LONGVIEW, TX (KLTV) - Released by the Gregg County Historical Museum:
LONGVIEW, TX - The Gregg County Historical Museum is proud to present the 11th Annual Landmarks of Longview Architectural Tour. In honor of long time contributors of Longview and Gregg County and in recognition of their generosity of spirit, this year's tour is being held in honor of Anne Dean Turk and the late John William Turk.
This year's Landmark of Longview tour will feature 5 beautiful locations.
The Everett Building, 214 N. Fredonia Street
Serving as the cornerstone for our 2010 Landmarks Tour, the Gregg County Historical Museum, also known as the Everett Building, is celebrating its one hundred year anniversary this year. Built as Citizen's National Bank, its Corinthian columns of pink granite create a stately first impression. Inside, hand-laid tile floors and pressed tin ceilings give a glimpse into the character of architecture in the early 1900's. The lovely building was donated to the Museum by Mrs. Ann Lacy Crain in memory of her parents, Mr. and Mrs. Rogers Lacy.
Daniels House, 310 S. Green
This Arts and Crafts style home, circa 1920, was built by Mr. Oliver Daniel. He rose to prominence as a businessman later serving as President of First Federal Savings and Loan. The present owners, Mr. and Mrs. John Wrather, have found the centrally located and spacious house suited to their needs for a comfortable office as well as for his photography studio and for her sculpture studio. While remodeling in 2004, they kept the original floors, chose colors and furnishings in keeping with the Craftsman style, and the replacement windows and light fixtures are reminiscent of that era.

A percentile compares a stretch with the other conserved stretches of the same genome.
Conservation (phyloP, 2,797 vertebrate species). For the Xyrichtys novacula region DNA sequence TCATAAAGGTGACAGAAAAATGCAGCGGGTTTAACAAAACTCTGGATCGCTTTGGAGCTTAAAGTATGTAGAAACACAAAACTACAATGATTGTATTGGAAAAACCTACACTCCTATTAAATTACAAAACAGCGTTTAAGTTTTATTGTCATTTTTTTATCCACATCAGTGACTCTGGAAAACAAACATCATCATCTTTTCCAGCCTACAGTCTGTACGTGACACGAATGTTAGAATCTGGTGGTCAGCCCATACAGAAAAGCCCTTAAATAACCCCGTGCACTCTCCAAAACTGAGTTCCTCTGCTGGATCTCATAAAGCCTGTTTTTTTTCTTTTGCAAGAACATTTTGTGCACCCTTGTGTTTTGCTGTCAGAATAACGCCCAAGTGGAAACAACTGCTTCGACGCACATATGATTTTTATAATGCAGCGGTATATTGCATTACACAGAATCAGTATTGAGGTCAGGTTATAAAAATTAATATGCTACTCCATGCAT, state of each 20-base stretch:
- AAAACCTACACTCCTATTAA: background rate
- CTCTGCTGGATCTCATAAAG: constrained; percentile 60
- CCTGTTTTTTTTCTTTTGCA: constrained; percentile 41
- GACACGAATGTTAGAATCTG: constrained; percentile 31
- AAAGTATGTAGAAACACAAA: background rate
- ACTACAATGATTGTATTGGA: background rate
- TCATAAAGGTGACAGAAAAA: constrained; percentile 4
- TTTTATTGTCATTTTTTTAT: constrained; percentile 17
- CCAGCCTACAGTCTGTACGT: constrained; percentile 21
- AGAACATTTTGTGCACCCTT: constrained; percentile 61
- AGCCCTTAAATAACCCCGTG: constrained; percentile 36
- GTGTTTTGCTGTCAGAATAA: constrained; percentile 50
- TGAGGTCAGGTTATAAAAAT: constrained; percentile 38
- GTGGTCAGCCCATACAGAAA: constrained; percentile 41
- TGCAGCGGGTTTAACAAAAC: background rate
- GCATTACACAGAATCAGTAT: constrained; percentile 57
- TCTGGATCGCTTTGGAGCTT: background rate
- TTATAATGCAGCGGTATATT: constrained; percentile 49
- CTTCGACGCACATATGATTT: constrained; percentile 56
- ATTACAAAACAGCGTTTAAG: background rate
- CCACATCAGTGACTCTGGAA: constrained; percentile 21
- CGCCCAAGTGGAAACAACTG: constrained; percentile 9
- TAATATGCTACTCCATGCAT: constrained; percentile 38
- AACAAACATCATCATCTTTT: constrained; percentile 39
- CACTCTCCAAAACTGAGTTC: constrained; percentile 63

Dean House, 315 S. Fredonia
Mrs. Anne Dean Turk, prominent Longview musician, grew up in this house, thought to be one of the oldest in Gregg County. Built in Queen Ann style and located at that time on First Street, it later became the home of Honeysuckle Montessori School, serving kindergarten and pre-school students in the 60's and 70's. Bought in the 80's by Mrs. Vicki Jones, it was moved to its present location and served as a gallery for Mrs. Jones' works of art. She later donated the house to First Baptist Church, and today it is enjoyed by their college students.
The Junction, 800 E. Methvin
Thought to be built in the early 1900's, this building was designed in the Tudor style. The owners, Mr. and Mrs. Roy Miller, have extensively remodeled the interior to be reminiscent of a quaint European coffee shop which, indeed, it will be following its completion in early 2011. The Millers have created warmly inviting rooms with a Country French flair influenced by memories of the 11 years they spent in France while serving as missionaries. Comfortable seating areas invite patrons to linger.
Pelaia Law Office, 133 E. Tyler Street
Housing the law offices of Ralph Pelaia, this remarkable and attractive renovation is a welcome addition to the list of Tyler Street buildings finding new life and purpose. Its traditional style, complimented with classical touches, has been warmed with dark woods and Old World paint colors. The use of columns adds interest along with colorful rugs and traditional art. On a hallway wall, large photographs of early downtown Longview remind visitors of the continuing importance of this hub of East Texas.